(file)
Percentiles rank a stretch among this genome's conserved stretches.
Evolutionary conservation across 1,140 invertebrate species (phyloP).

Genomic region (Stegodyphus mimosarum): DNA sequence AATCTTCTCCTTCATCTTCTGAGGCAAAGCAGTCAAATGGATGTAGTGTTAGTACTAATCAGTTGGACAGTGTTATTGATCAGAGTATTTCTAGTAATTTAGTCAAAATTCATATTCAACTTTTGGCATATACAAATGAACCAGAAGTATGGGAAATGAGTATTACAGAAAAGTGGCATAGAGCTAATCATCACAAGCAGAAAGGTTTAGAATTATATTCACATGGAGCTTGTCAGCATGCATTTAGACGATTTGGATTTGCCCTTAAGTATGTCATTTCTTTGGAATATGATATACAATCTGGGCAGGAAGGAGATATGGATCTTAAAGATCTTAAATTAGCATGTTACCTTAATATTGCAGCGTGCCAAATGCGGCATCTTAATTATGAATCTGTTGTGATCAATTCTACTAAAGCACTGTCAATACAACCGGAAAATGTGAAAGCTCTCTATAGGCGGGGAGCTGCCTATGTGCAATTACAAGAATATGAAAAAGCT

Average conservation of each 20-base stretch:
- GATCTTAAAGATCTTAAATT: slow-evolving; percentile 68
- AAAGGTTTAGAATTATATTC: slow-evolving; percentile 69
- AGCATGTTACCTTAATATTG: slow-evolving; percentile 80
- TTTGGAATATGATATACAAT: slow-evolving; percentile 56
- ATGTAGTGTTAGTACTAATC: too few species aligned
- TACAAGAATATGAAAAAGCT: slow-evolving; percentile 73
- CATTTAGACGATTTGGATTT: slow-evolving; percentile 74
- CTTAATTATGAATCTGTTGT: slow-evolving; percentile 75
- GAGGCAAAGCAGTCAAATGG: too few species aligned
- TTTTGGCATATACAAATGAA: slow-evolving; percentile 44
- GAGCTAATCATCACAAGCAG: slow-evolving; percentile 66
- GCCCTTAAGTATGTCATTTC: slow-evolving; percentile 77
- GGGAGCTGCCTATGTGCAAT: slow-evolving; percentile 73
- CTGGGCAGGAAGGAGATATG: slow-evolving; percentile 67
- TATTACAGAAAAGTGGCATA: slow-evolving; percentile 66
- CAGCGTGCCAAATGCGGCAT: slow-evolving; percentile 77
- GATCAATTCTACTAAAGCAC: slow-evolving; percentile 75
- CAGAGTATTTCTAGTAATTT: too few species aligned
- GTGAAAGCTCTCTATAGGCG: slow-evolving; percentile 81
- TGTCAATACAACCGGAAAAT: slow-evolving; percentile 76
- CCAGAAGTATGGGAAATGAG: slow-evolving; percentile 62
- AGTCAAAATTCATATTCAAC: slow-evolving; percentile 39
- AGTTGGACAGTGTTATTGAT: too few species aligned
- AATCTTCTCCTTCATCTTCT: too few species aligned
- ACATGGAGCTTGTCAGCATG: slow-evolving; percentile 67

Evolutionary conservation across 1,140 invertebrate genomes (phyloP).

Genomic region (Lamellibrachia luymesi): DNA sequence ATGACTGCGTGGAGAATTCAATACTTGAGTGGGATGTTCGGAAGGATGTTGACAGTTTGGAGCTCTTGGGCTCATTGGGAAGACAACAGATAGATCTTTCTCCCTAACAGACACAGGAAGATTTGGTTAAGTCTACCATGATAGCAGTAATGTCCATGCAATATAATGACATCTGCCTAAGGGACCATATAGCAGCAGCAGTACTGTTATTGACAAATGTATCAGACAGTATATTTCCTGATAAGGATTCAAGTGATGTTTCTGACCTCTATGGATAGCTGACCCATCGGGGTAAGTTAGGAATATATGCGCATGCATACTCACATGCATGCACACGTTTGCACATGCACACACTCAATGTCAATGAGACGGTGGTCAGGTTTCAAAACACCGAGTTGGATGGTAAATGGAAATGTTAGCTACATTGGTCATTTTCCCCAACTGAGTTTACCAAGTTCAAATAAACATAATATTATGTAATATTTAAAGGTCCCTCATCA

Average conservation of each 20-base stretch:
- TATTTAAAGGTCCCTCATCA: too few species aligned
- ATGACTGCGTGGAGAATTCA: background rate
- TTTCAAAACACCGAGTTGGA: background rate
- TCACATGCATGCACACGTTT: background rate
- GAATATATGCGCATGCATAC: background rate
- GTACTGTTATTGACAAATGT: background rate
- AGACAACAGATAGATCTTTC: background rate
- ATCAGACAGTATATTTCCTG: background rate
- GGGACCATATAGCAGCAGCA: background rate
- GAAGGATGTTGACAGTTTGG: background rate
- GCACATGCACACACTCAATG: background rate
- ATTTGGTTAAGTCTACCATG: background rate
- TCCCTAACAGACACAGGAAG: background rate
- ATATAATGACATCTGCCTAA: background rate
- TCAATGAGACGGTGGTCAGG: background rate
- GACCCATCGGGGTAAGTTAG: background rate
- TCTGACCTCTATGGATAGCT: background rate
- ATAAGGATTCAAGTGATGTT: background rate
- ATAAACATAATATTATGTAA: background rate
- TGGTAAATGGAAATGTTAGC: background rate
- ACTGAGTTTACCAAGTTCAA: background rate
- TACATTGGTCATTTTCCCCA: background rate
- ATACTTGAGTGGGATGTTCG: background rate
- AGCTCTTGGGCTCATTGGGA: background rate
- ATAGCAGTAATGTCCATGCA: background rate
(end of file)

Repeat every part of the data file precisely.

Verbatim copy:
Percentiles rank a stretch among this genome's conserved stretches.
Evolutionary conservation across 1,140 invertebrate species (phyloP).

Genomic region (Stegodyphus mimosarum): DNA sequence AATCTTCTCCTTCATCTTCTGAGGCAAAGCAGTCAAATGGATGTAGTGTTAGTACTAATCAGTTGGACAGTGTTATTGATCAGAGTATTTCTAGTAATTTAGTCAAAATTCATATTCAACTTTTGGCATATACAAATGAACCAGAAGTATGGGAAATGAGTATTACAGAAAAGTGGCATAGAGCTAATCATCACAAGCAGAAAGGTTTAGAATTATATTCACATGGAGCTTGTCAGCATGCATTTAGACGATTTGGATTTGCCCTTAAGTATGTCATTTCTTTGGAATATGATATACAATCTGGGCAGGAAGGAGATATGGATCTTAAAGATCTTAAATTAGCATGTTACCTTAATATTGCAGCGTGCCAAATGCGGCATCTTAATTATGAATCTGTTGTGATCAATTCTACTAAAGCACTGTCAATACAACCGGAAAATGTGAAAGCTCTCTATAGGCGGGGAGCTGCCTATGTGCAATTACAAGAATATGAAAAAGCT

Average conservation of each 20-base stretch:
- GATCTTAAAGATCTTAAATT: slow-evolving; percentile 68
- AAAGGTTTAGAATTATATTC: slow-evolving; percentile 69
- AGCATGTTACCTTAATATTG: slow-evolving; percentile 80
- TTTGGAATATGATATACAAT: slow-evolving; percentile 56
- ATGTAGTGTTAGTACTAATC: too few species aligned
- TACAAGAATATGAAAAAGCT: slow-evolving; percentile 73
- CATTTAGACGATTTGGATTT: slow-evolving; percentile 74
- CTTAATTATGAATCTGTTGT: slow-evolving; percentile 75
- GAGGCAAAGCAGTCAAATGG: too few species aligned
- TTTTGGCATATACAAATGAA: slow-evolving; percentile 44
- GAGCTAATCATCACAAGCAG: slow-evolving; percentile 66
- GCCCTTAAGTATGTCATTTC: slow-evolving; percentile 77
- GGGAGCTGCCTATGTGCAAT: slow-evolving; percentile 73
- CTGGGCAGGAAGGAGATATG: slow-evolving; percentile 67
- TATTACAGAAAAGTGGCATA: slow-evolving; percentile 66
- CAGCGTGCCAAATGCGGCAT: slow-evolving; percentile 77
- GATCAATTCTACTAAAGCAC: slow-evolving; percentile 75
- CAGAGTATTTCTAGTAATTT: too few species aligned
- GTGAAAGCTCTCTATAGGCG: slow-evolving; percentile 81
- TGTCAATACAACCGGAAAAT: slow-evolving; percentile 76
- CCAGAAGTATGGGAAATGAG: slow-evolving; percentile 62
- AGTCAAAATTCATATTCAAC: slow-evolving; percentile 39
- AGTTGGACAGTGTTATTGAT: too few species aligned
- AATCTTCTCCTTCATCTTCT: too few species aligned
- ACATGGAGCTTGTCAGCATG: slow-evolving; percentile 67

Evolutionary conservation across 1,140 invertebrate genomes (phyloP).

Genomic region (Lamellibrachia luymesi): DNA sequence ATGACTGCGTGGAGAATTCAATACTTGAGTGGGATGTTCGGAAGGATGTTGACAGTTTGGAGCTCTTGGGCTCATTGGGAAGACAACAGATAGATCTTTCTCCCTAACAGACACAGGAAGATTTGGTTAAGTCTACCATGATAGCAGTAATGTCCATGCAATATAATGACATCTGCCTAAGGGACCATATAGCAGCAGCAGTACTGTTATTGACAAATGTATCAGACAGTATATTTCCTGATAAGGATTCAAGTGATGTTTCTGACCTCTATGGATAGCTGACCCATCGGGGTAAGTTAGGAATATATGCGCATGCATACTCACATGCATGCACACGTTTGCACATGCACACACTCAATGTCAATGAGACGGTGGTCAGGTTTCAAAACACCGAGTTGGATGGTAAATGGAAATGTTAGCTACATTGGTCATTTTCCCCAACTGAGTTTACCAAGTTCAAATAAACATAATATTATGTAATATTTAAAGGTCCCTCATCA

Average conservation of each 20-base stretch:
- TATTTAAAGGTCCCTCATCA: too few species aligned
- ATGACTGCGTGGAGAATTCA: background rate
- TTTCAAAACACCGAGTTGGA: background rate
- TCACATGCATGCACACGTTT: background rate
- GAATATATGCGCATGCATAC: background rate
- GTACTGTTATTGACAAATGT: background rate
- AGACAACAGATAGATCTTTC: background rate
- ATCAGACAGTATATTTCCTG: background rate
- GGGACCATATAGCAGCAGCA: background rate
- GAAGGATGTTGACAGTTTGG: background rate
- GCACATGCACACACTCAATG: background rate
- ATTTGGTTAAGTCTACCATG: background rate
- TCCCTAACAGACACAGGAAG: background rate
- ATATAATGACATCTGCCTAA: background rate
- TCAATGAGACGGTGGTCAGG: background rate
- GACCCATCGGGGTAAGTTAG: background rate
- TCTGACCTCTATGGATAGCT: background rate
- ATAAGGATTCAAGTGATGTT: background rate
- ATAAACATAATATTATGTAA: background rate
- TGGTAAATGGAAATGTTAGC: background rate
- ACTGAGTTTACCAAGTTCAA: background rate
- TACATTGGTCATTTTCCCCA: background rate
- ATACTTGAGTGGGATGTTCG: background rate
- AGCTCTTGGGCTCATTGGGA: background rate
- ATAGCAGTAATGTCCATGCA: background rate